Skip to content

Advertisement

You're viewing the new version of our site. Please leave us feedback.

Learn more

BMC Cell Biology

Open Access

Proceedings of the International Gap Junction Conference 2015

BMC Cell BiologyBMC series – open, inclusive and trusted201617(Suppl 1):18

https://doi.org/10.1186/s12860-016-0097-5

Published: 24 May 2016

From March 28 through April 2, 2015, the scientific community performing research on connexin-, pannexin- and innexin-based channels (gap junction channels and hemichannels) attended the International Gap Junction Conference in Valparaíso, Chile (Fig. 1). The Conference counted with the participation of 147 attendees from 19 different countries. Several topics were presented and discussed in platform and poster sessions, including novel insights into the structure, cell biology, regulation and pharmacology of the channels as well as different mechanisms by which these channels contribute to diverse pathologies. The keynote speakers covered specific topics. Dr. Eric Beyer gave a recount of the changes that took place in the field after the cloning of the first connexin cDNAs. Dr. Tomás Pérez-Acle presented novel findings into the structure-function relationships of different connexin channels. Dr. Eduardo Macagno presented a historical perspective of innexins and emphasized how the identity of the subset of innexins expressed in a neuron determines its morphology and connectivity during development. Dr. Alberto Pereda talked about the structural complexity and dynamic regulation of electrical synapses. Dr. Akio Suzumura presented the latest progress of his group on the use of connexin hemichannel blockers to prevent neuronal degeneration in several neurodegenerative diseases. The participation of undergraduate and graduate students as well as post-doctoral fellows played a significant role in the success of the meeting. Several of them were recognized for their scientific accomplishments and received honorable mentions and prizes. One of the highlights of the Conference was the development of specific modulators of channel and hemichannel activities. These modulators may be useful to further understand the role these proteins play in different physiological and pathological conditions. Some of them have been successfully tested for the treatment of certain pathological conditions in mice and have the potential of being used for the treatment of different human diseases in the future. The main topics discussed at this International Conference have been reviewed by specialists in the field and will be published in two special issues in BMC Cell Biology.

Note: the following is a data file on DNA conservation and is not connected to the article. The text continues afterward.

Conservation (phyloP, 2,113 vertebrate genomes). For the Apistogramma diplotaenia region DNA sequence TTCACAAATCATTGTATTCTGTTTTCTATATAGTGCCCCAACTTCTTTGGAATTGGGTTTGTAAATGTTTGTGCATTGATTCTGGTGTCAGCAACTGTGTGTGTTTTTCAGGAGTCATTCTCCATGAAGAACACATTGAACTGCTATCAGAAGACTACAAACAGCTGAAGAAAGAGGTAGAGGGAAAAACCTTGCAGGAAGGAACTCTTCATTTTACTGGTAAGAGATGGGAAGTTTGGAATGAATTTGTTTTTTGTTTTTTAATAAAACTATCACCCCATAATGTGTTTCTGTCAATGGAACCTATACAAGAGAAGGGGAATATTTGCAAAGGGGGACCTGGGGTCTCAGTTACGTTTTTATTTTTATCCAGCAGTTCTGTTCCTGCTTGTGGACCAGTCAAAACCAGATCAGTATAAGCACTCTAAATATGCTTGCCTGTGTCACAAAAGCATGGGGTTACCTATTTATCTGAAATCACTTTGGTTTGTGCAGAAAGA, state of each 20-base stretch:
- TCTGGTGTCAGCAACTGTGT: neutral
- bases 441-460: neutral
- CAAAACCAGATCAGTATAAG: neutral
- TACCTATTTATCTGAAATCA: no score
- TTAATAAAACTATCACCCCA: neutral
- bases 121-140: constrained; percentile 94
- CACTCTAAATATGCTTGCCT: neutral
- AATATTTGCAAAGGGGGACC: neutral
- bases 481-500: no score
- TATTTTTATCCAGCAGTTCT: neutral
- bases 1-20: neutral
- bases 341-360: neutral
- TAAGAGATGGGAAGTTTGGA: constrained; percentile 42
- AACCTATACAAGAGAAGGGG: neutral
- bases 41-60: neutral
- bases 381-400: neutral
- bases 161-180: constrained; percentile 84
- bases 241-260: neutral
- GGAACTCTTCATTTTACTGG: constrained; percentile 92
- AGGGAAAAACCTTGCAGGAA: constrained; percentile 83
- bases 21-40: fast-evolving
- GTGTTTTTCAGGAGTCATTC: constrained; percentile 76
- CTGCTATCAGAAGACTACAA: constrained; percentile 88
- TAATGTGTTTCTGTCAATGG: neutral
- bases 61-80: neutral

Fig. 1

International Gap Junction Conference 2015 poster

The organizers would like to give special recognition to Drs. Michael Bennett from USA and Klaus Willecke from Germany for their major contributions to the field, and their critical questions and opinions. The scientific community also thanks Dr. Klaus Willecke for making all the mice with targeted deletion or replacement of connexins available to the community. We also acknowledge Mr. Juan Carlos García and his team from the Centro Interdisciplinario de Neurociencias de Valparaíso (CINV) for their invaluable support and assistance with the logistics of the meeting. In addition, we are indebted to the CINV, Pontificia Universidad Católica, GrupoBios, Nanion Technology and Loncotec for their financial support, which covered some of the activities associated with the Conference. Finally, we are thankful to the Chilean Millennium Initiative of the Chilean Government for the CINV (P09-022-F) grant directed by Dr. Ramón Latorre through which we financed several activities and allowed us granting of 43 international student fellowships.

Declarations

Open AccessThis article is distributed under the terms of the Creative Commons Attribution 4.0 International License (http://creativecommons.org/licenses/by/4.0/), which permits unrestricted use, distribution, and reproduction in any medium, provided you give appropriate credit to the original author(s) and the source, provide a link to the Creative Commons license, and indicate if changes were made. The Creative Commons Public Domain Dedication waiver (http://creativecommons.org/publicdomain/zero/1.0/) applies to the data made available in this article, unless otherwise stated.

Authors’ Affiliations

(1)
Centro Interdisciplinario de Neurociencias de Valparaíso, Universidad de Valparaíso
(2)
Departamento de Fisiología, Pontificia Universidad Católica de Chile

Copyright

© Sáez. 2016

Advertisement